Monday, November 09th, 2009 | Author:

Do I contradict myself?

Very well, then, I contradict myself

(I am large, I contain multitudes)

–Walt Whitman

Nowhere did Whitman contradict himself more than in his racial attitudes. Whitman is celebrated as an egalitarian poet who transcended the racism of his time. Outside his poetry, he frequently made racist statements, both as a young journalist and old man.  Whitman’s record on race seems to be a perplexing mix of prejudice and admiration. Of particular interest is an article I found by Xiao Li published in Walt Whitman Quarterly.

Li looks at Whitman’s relationship with Asian-Americans. Whitman was horrified by anti-Chinese immigration laws passed in the 1880s, even threatening to denounce his citizenship. Whitman supported unlimited, unrestricted immigration from all countries. Li recounts the story of Sadakichi Hartmann, a half-German, half Japanese immigrant who was born in Japan. While a student in Philadelphia, Hartmann sought out the aging poet in Camden. Hartmann became a Whitman disciple, but their relationship soured when Whitman told Hartmann,  “There are so many traits, characteristics, Americanisms which you would never get at . . . After all, one can’t grow roses on a peach tree.” Hartmann’s publication of these remarks angered the poet, who told Traubel that Hartmann possessed the “Asian craftiness.” The two men made peace shortly before Whitman’s death.  The Hartmann story might be the best anecdote to outline Whitman’s racial contradictions.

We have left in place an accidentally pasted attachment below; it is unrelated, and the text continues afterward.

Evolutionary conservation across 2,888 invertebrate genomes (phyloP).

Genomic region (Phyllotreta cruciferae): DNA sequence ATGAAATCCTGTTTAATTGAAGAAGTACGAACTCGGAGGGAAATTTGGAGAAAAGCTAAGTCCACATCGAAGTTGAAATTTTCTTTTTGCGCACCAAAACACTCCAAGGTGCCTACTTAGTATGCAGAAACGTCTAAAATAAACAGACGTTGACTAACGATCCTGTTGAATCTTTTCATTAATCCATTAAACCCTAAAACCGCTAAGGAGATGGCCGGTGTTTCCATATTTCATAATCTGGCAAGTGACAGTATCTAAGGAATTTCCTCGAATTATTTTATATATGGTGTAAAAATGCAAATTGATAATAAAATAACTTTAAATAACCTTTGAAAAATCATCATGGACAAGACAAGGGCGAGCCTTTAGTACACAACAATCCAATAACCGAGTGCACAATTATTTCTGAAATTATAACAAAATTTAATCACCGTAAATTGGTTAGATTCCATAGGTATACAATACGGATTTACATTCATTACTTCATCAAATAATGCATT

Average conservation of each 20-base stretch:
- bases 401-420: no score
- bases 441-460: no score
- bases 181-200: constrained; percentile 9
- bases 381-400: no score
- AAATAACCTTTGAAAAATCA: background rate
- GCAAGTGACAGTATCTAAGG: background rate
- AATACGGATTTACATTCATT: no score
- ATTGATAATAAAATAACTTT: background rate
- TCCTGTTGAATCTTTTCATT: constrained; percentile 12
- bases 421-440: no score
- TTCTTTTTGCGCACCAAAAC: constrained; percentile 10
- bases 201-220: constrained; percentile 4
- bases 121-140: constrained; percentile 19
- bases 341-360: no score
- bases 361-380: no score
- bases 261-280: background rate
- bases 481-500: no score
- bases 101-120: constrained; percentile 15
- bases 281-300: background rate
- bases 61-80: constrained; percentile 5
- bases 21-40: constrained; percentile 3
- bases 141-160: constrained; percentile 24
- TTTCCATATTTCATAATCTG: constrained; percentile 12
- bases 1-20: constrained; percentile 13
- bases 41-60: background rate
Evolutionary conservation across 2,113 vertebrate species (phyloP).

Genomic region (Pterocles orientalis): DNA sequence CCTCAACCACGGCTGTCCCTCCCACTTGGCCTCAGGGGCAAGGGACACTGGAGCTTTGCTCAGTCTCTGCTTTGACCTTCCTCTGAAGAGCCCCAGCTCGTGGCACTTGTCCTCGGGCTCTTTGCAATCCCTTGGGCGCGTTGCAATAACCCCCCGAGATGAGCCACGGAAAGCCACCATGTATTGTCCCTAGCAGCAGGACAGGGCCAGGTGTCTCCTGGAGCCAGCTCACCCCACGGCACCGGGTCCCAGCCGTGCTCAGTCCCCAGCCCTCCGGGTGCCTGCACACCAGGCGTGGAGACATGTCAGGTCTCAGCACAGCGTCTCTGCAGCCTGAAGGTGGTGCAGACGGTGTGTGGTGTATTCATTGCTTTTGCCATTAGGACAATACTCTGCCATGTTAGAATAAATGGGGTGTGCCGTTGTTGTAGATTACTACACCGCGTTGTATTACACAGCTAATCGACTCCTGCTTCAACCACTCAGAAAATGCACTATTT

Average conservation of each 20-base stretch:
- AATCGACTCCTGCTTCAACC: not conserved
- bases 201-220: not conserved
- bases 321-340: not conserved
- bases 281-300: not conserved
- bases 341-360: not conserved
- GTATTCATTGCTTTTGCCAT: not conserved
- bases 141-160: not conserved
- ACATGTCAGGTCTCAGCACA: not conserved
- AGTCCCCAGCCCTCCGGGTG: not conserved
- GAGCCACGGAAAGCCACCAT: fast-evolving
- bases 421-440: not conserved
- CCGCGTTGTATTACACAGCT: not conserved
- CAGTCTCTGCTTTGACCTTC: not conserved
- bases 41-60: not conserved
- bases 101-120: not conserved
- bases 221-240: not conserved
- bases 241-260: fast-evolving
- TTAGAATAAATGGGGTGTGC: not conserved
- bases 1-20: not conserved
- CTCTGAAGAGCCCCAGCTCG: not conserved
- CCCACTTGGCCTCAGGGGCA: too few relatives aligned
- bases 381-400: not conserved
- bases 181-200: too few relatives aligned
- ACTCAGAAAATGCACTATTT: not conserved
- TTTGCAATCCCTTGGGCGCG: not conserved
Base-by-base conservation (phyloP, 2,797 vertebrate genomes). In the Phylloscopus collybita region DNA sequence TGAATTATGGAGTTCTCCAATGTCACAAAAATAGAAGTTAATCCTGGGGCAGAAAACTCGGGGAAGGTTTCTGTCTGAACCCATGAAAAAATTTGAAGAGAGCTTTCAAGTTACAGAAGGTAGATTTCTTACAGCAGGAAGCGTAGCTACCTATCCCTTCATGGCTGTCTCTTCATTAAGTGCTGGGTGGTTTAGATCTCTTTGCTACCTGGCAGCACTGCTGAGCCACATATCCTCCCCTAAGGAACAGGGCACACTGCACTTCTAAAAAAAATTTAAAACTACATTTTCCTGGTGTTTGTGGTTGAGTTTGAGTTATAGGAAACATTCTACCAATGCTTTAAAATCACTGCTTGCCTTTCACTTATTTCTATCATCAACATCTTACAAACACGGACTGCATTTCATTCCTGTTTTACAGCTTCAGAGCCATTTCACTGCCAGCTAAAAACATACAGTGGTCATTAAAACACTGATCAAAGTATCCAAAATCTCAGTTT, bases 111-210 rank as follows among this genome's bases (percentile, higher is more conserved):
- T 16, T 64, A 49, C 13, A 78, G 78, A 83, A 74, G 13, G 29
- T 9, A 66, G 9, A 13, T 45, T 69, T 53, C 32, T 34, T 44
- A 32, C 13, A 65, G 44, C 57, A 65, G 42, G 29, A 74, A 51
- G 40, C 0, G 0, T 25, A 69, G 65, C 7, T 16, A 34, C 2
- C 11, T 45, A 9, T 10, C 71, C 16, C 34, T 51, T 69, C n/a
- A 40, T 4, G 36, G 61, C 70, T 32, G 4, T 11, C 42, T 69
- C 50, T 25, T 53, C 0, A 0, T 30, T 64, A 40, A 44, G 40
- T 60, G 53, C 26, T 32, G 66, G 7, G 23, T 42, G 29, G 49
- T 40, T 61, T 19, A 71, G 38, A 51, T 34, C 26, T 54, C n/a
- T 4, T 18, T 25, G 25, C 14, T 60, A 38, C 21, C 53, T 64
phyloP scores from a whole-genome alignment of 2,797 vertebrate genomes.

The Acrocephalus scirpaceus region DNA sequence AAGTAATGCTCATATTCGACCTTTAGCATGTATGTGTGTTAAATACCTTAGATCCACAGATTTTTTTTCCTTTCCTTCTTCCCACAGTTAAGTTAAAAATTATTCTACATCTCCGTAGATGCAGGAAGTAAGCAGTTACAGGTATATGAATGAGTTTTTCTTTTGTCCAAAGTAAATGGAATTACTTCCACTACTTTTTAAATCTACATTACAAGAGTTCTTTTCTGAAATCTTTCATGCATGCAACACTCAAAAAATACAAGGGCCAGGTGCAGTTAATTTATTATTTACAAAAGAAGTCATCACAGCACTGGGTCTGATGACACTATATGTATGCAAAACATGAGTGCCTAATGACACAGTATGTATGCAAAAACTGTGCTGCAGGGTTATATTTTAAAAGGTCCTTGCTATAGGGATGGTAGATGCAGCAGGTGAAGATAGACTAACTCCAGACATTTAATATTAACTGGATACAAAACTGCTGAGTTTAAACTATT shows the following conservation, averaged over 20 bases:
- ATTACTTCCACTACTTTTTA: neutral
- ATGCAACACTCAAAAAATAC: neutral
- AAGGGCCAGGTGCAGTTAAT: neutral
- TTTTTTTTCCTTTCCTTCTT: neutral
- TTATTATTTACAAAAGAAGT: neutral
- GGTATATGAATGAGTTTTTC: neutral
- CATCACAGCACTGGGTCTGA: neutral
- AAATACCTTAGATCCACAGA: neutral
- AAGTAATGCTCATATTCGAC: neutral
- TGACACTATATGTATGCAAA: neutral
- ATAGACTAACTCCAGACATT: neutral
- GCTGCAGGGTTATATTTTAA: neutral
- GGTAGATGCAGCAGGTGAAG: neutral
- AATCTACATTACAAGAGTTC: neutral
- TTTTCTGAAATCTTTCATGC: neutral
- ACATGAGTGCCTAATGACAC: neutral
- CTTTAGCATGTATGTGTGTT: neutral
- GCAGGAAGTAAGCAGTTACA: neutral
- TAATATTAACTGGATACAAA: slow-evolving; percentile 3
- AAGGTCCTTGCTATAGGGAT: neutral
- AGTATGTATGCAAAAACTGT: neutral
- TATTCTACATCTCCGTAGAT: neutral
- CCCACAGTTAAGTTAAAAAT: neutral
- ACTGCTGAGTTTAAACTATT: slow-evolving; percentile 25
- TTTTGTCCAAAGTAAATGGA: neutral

Li, Xilao. “Walt Whitman and Asian American Writers.” Walt Whitman    Quarterly Review 10.4 (1993): 179-194. Print.

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  1. Avatar of bcbottle bcbottle says:

    That’s a really interesting article, thank you for posting it.

    I’ve been struggling a lot with Whitman’s racism, it bothers me that someone who seems so progressive in some areas would be so conservative in others. His feelings on immigration only serve to complicate the issue. Whitman was indeed rather contradictory.

  2. Great post, Adam. Throughout his poems, I’ve noticed him stressing the equality of African-Americans as well as Native-Americans, but little did I see Asian-Americans. But now that I read your post, I see your point! Yay for Whitman.

  3. Avatar of kevinv kevinv says:

    Yo adam take a look at my annotations let me know what u think.

  4. Avatar of pieruccm pieruccm says:

    This information is a bit surprising to me because if I only knew Whitman based on his poetry, I would have never known the contradictory nature of his writing to his actual behavior and opinions regarding non-white people. I find it a bit disappointing that he would write as though he believed in and stood for equality, yet his words in public were the opposite, therefore making the first few lines of “Song of Myself” much more real.

  5. Avatar of pieruccm pieruccm says:

    P.S. I meant the few lines that you included from “Song of Myself” (I know that they’re not the first few lines…sorry)

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